52. Frosch, R.A.; Clark, W.C.; Crawford, J.; Sagar, A.; Tschang, F.T.; Webber, A.; Wilson, W.R. The industrial ecology of metals: A reconnaissance [and discussion]. Philos. Trans. Math. Phys. Eng. Sci. 1997, 355, 1335–1347. [Google Scholar] [CrossRef]
  53. Graedel, T.E.; Bertram, M.; Fuse, K.; Gordon, R.B.; Lifset, R.; Rechberger, H.; Spatari, S. The contemporary European copper cycle: The characterization of technological copper cycles. Ecol. Econ. 2002, 42, 9–26. [Google Scholar] [CrossRef]
  54. Gordon, R.B.; Graedel, T.E.; Bertram, M.; Fuse, K.; Lifset, R.; Rechberger, H.; Spatari, S. The characterization of technological zinc cycles. Resour. Conser. Recycl. 2003, 39, 107–135. [Google Scholar] [CrossRef]
  55. Brunner, P.; Rechberger, H. Practical Handbook of Material Flow Analysis; Lewis Publishers: Boca Raton, Florida, United States of America, 2004. [Google Scholar]
  56. Baccini, P.; Brunner, P.H. Metabolism of the Anthroposphere—Analysis, Evaluation and Design, 2nd ed; Massachusetts Institute of Technology: Massachusstts, United States of America, 2012; pp. 81–172. [Google Scholar]
  57. Rajan-Sithamparanadarajah, R.; Roff, M.; Delgado, P.; Eriksson, K.; Fransman, W.; Gijsbers, J.H.J.; Hughson, G.; Mäkinen, M.; van Hemmen, J.J. Patterns of dermal exposure to hazardous substances in European Union Workplaces. Ann. Occup. Hyg. 2004, 48, 285–297. [Google Scholar] [CrossRef]
  58. AERU. Pesticide Properties Database. 2011. Available online: (accessed on 1 December 2012).
  59. WHO, Field Surveys of Exposure to Pesticides. Standard Protocol VBC/82.1; World Health Organization of the United Nations: Geneva, Switzerland, 1982.
  60. Chester, G. Evaluation of agricultural worker exposure to, and absorption of, pesticides. Ann. Occup. Hyg. 1993, 37, 509–523. [Google Scholar] [CrossRef]
  61. Hughes, E.A.; Zalts, A.; Ojeda, J.J.; Flores, A.P.; Glass, R.C.; Montserrat, J.M. Analytical method for assessing potential dermal exposure to captan, using whole body dosimetry, in small vegetable production units in Argentina. Pest Manag. Sci. 2006, 62, 811–818. [Google Scholar] [CrossRef]
  62. Akesson, N.B.; Yates, W.E. Problems relating to application of agricultural chemicals and resulting drift residues. Ann. Rev. Entomol. 1964, 9, 285–318. [Google Scholar] [CrossRef]
  63. Lesmes-Fabian, C.; Garcia-Santos, G.; Leuenberger, F.; Nuyttens, D.; Binder, C.R. Dermal exposure assessment of pesticide use: The case of sprayers in potato farms in the colombian highlands. Sci. Total Environ. 2012, 430, 2002–2008. [Google Scholar]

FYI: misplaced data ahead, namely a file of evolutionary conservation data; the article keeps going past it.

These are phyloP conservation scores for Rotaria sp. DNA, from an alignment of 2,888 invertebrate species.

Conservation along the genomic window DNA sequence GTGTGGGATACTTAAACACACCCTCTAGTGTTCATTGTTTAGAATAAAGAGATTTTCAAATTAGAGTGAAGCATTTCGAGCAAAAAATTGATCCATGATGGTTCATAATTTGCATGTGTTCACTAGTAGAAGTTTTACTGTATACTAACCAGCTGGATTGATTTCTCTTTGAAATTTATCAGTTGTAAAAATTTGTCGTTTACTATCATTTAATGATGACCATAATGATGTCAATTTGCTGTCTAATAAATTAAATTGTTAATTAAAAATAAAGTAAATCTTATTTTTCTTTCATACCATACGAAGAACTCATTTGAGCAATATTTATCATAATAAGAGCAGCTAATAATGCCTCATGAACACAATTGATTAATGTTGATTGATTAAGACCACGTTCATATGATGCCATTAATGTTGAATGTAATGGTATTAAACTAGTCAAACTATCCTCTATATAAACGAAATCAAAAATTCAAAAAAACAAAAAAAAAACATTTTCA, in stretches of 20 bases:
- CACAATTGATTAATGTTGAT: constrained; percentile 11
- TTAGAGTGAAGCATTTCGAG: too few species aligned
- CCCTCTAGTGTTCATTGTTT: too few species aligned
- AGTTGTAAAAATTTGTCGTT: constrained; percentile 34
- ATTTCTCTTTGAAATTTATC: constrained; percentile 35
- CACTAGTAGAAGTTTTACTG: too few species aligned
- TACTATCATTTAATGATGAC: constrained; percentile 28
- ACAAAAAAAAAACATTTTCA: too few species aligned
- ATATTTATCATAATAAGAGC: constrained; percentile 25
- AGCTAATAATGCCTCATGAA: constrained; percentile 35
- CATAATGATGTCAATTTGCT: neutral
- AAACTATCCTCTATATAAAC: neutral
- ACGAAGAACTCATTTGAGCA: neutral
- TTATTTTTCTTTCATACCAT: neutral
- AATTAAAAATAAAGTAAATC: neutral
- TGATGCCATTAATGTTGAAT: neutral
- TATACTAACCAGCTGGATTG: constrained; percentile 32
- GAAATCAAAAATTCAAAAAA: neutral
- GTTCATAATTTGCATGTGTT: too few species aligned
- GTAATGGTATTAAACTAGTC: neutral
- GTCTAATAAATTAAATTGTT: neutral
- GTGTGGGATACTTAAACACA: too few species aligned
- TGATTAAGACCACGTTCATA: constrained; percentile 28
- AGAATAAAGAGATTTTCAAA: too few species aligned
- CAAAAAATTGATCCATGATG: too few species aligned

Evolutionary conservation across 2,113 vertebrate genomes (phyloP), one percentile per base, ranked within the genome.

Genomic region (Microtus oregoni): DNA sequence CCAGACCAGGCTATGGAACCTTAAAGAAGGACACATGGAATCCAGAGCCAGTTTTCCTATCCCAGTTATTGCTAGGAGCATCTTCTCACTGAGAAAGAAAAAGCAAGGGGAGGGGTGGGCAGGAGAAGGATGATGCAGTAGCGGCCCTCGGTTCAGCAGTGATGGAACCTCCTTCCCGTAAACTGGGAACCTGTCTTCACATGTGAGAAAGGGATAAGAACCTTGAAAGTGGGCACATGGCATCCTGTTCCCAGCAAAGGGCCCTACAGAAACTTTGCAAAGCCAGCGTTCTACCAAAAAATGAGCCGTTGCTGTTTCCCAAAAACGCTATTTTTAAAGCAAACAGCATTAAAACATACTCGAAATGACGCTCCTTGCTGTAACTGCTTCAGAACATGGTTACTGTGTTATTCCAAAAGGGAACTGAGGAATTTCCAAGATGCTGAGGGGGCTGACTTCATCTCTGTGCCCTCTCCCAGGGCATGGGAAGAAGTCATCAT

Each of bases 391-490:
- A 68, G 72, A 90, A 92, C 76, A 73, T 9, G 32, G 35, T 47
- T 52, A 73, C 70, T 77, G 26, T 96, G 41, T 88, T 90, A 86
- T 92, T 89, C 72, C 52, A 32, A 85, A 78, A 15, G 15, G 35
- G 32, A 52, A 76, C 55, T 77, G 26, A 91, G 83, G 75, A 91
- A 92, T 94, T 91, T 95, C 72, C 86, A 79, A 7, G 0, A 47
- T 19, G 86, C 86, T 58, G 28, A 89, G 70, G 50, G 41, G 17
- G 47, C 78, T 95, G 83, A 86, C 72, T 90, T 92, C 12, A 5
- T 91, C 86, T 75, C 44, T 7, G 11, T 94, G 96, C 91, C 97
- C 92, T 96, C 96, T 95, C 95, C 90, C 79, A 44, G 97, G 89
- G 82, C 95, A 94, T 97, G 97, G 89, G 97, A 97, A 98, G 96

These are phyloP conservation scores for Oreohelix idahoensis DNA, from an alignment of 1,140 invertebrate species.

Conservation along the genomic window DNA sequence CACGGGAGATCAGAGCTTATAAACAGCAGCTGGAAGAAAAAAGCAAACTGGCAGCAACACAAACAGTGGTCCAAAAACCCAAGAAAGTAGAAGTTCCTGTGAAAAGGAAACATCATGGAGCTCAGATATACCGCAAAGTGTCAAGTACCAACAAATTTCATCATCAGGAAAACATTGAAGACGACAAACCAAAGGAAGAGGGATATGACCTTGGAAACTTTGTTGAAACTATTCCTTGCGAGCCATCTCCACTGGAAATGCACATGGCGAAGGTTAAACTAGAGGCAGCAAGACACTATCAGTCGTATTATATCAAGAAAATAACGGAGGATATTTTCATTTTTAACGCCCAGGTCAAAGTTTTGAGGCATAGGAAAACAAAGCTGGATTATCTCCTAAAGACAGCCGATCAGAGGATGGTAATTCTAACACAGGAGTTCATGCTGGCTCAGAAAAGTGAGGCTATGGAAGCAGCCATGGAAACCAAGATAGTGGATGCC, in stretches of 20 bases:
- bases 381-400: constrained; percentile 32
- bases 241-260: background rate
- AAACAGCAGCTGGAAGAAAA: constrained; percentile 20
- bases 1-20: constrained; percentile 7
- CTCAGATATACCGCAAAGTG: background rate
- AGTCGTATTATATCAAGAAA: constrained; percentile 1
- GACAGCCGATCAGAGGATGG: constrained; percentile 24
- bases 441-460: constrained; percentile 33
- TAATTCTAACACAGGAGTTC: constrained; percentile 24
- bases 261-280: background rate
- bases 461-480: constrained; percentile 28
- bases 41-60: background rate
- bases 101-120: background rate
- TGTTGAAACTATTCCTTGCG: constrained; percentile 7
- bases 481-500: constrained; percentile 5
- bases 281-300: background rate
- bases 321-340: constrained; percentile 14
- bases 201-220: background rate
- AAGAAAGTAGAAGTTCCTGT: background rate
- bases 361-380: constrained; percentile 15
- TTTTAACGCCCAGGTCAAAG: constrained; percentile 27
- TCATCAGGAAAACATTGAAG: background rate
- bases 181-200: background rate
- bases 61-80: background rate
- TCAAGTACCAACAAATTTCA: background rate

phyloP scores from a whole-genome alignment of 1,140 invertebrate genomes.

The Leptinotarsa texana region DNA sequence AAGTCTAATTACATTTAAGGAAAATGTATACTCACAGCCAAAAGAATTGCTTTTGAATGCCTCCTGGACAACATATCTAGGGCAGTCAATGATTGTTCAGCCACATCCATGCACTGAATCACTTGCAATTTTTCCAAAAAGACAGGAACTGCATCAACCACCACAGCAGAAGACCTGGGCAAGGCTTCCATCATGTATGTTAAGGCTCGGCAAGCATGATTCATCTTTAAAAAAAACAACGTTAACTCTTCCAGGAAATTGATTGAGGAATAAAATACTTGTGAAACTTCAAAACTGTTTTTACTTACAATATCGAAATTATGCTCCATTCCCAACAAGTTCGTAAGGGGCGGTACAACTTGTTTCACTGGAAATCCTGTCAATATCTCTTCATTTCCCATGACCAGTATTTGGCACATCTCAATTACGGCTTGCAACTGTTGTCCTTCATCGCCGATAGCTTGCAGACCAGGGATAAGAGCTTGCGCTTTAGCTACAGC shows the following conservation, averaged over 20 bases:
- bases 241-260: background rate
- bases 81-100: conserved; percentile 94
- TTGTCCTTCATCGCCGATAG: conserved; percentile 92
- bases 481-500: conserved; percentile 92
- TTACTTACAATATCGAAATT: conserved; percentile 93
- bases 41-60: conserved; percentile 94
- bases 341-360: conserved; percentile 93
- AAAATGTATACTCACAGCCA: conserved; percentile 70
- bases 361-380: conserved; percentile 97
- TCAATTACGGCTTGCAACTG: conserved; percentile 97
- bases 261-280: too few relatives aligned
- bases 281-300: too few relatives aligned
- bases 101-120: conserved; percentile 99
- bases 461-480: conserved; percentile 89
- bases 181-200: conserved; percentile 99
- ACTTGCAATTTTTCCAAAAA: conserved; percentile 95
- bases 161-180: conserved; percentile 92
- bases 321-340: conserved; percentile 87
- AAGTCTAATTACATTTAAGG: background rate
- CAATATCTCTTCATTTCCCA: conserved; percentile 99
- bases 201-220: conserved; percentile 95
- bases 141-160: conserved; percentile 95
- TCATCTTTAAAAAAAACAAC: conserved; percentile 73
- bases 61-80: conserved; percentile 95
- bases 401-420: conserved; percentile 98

64. García-Santos, G.; Scheiben, D.; Binder, C.R. The weight method: A new screening method for estimating pesticide deposition from knapsack sprayers in developing countries. Chemosphere 2011, 82, 1571–1577. [Google Scholar] [CrossRef]
  65. Chen, M.R.; Tsai, P.J.; Wang, Y.F. Assessing inhalatory and dermal exposures and their resultant health-risks for workers exposed to polycyclic aromatic hydrocarbons (PAHs) contained in oil mists in a fastener manufacturing industry. Environ. Int. 2008, 34, 971–975. [Google Scholar] [CrossRef]
  66. De Schampheleire, M.; Spanoghe, P.; Brusselman, E.; Sonck, S. Risk assessment of pesticide spray drift damage in Belgium. Crop Prot. 2007, 26, 602–611. [Google Scholar] [CrossRef]
  67. Witschger, O.; Grinshpun, S.A.; Fauvel, S.; Basso, G. Performance of personal inhalable aerosol samplers in very slowly moving air when facing the aerosol source. Ann. Occup. Hyg. 2004, 48, 351–368. [Google Scholar] [CrossRef]
  68. Vitali, M.; Protano, C.; Monte, A.; Ensabella, F.; Guidotti, M. Operative modalities and exposure to pesticides during open field treatments among a group of agricultural subcontractors. Arch. Environ. Contam. Toxicol. 2009, 57, 193–202. [Google Scholar]
  69. Aprea, C.; Centi, L.; Santini, S.; Lunghini, L.; Banchi, B.; Sciarra, G. Exposure to Omethoate during stapling of ornamental plants in intensive cultivation tunnels: Influence of environmental conditions on absorption of the pesticide. Arch. Environ. Contam. Toxicol. 2005, 49, 577–588. [Google Scholar] [CrossRef]
  70. Varona, M.; Tolosa, J.; Cardenas, O.; Torres, C.; Pardo, D.; Carrasquilla, G.; Frumkin, H. Descripcion del uso y manejo de plaguicidas en las empresas de flores afiliadas a asocoflores. Biomedica 2005, 25, 377–389. (in Spanish). [Google Scholar]
Int. J. Environ. Res. Public Health EISSN 1660-4601 Published by MDPI AG, Basel, Switzerland RSS E-Mail Table of Contents Alert
Back to Top